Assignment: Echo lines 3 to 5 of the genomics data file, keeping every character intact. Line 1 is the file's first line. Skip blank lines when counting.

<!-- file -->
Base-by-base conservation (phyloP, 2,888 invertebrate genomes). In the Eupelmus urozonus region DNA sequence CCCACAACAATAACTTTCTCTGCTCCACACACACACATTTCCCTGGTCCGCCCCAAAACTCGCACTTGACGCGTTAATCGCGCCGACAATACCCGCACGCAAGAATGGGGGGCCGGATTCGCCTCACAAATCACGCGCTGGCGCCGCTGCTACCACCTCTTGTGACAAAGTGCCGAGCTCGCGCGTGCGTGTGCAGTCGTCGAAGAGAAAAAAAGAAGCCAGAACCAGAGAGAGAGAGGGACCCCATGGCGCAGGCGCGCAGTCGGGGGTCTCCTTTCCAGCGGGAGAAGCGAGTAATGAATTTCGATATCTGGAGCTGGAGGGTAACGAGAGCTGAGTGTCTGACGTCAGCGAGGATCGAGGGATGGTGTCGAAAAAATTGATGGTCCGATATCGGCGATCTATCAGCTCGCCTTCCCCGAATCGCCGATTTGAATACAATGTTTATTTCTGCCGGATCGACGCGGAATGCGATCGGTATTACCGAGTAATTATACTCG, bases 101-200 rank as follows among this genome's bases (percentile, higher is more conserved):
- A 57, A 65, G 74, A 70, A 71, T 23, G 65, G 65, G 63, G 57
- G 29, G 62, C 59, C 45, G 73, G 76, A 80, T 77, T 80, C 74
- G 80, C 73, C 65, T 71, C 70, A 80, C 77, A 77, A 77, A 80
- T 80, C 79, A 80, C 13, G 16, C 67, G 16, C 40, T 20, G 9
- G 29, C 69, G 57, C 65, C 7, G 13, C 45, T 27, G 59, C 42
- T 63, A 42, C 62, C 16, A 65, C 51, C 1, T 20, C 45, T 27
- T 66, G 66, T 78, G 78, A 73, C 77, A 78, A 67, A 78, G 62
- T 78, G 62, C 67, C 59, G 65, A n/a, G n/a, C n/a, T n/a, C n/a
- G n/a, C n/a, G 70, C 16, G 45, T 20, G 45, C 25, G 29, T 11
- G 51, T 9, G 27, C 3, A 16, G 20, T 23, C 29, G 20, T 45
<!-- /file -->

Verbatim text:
- G 29, G 62, C 59, C 45, G 73, G 76, A 80, T 77, T 80, C 74
- G 80, C 73, C 65, T 71, C 70, A 80, C 77, A 77, A 77, A 80
- T 80, C 79, A 80, C 13, G 16, C 67, G 16, C 40, T 20, G 9